The pseudoanticlines and pedogenic slickensides of the vertic paleosols were produced by the shrinking and expansion of clay-rich soils in response to wetting and drying in a markedly seasonal or monsoonal climate.  The uniform green to yellowish color of these profiles suggests saturation of the soil during part of the year, and the lack of horizonation is consistent with the extensive turbation characteristic of Vertisols.  The relatively high organic carbon contents (~1-2%) and presence of disseminated charcoal also reflect high rates of soil turbation, and an extended dry season.  As for the calcic soils, the abundant carbonate nodules found in the upper part of some vertic soil profiles, such as in the Roca Shale, suggest a trend toward drier conditions during later phases of soil development.


    As stated above, the early Permian was a time of continental galciation in the southern Hemisphere continents of Gondwana.  Glacial advance and retreat would be associated with both global cyclical sealevel fluctuation and climate change.  The consistent carbonate to siliciclastic pattern of meter-scale cycles, within both the open marine facies and paleosol-bearing intervals of cyclothems, indicates that glacio-eustatic seaelvel change alone is not adequate to explain the observed cyclicity.  A model for climatic control over facies development proposed by Cecil (1990) provides a basis for developing a more complete model of cyclothem formation.  In this model, clastic sediment transport is predicted to be highest in seasonal wet-dry climates and lower in both arid and tropical wet climates  (see also Wilson, 1973; Perlmutter & Matthews, 1989).  Carbonates and evaporites accumulate during arid and semiarid conditions, and mappable coal beds form during relatively wet climates when clastic influx is low.  Because carbonates typically overlie the flooding surfaces of meter-scale cycles, acceptance of Cecil's model would indicate that drier conditions were associated with sealevel rise (interglacials) and wetter climates associated with sealevel fall (glacials).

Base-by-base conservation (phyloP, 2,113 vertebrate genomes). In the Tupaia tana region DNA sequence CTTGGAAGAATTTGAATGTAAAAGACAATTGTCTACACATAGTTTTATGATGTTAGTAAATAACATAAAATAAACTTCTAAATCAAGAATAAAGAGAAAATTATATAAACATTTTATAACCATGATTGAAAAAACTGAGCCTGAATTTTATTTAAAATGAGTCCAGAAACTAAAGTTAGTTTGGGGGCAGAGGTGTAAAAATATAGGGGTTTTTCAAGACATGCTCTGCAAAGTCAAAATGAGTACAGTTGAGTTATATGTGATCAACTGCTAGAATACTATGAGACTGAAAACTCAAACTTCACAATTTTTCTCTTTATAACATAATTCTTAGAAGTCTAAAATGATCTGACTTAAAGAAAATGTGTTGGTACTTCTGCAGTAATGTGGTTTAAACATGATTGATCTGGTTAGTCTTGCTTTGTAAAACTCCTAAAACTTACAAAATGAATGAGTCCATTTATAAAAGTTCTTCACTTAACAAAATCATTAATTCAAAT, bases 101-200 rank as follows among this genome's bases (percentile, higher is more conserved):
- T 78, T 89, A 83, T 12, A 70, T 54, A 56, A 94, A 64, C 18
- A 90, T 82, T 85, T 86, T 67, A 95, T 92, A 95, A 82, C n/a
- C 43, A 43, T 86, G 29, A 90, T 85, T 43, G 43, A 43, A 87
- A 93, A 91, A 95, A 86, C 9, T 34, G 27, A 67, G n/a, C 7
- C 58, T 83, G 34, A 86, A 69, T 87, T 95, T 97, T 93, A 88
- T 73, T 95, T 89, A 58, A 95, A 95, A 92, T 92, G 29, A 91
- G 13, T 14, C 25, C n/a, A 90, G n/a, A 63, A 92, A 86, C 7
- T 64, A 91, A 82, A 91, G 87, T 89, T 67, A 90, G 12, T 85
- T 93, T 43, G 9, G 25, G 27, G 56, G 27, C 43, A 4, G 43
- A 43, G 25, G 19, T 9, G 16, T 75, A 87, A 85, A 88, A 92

Combining the climate model of Cecil (1990) with the paleosol evidence gives the following scenario for cycle formation.  Arid to semi-arid conditions prevailed during sealevel rise and highstand resulting in carbonate precipitation.  Falling sealevel was associated with a transition to seasonally wet climates that initiated the influx of siliciclastic muds.  These siliciclastic muds were subaerially exposed with continued sealevel fall.  Pedogenesis followed first under humid conditions resulting in clay illuviation, and subsequently under semi-arid conditions producing carbonate nodules and rhizocretions.  Flooding of the land suface by rising sealevel truncated the soils and formed the thin intraclastic and skeletal lags.  At the cyclothem-scale, a general trend toward wetter conditions is recorded by the change from calcic to vertic paleosols.  The proposed relationship between cycles formation and sealevel climate change is illustrated in Figure 9.

Figure 9. Stratigraphic section for Tuttle Creek spillway with interpreted sealvel and climate surves. Note the short-term climatic fluctuations superimposed on the cyclothem-scale pattern.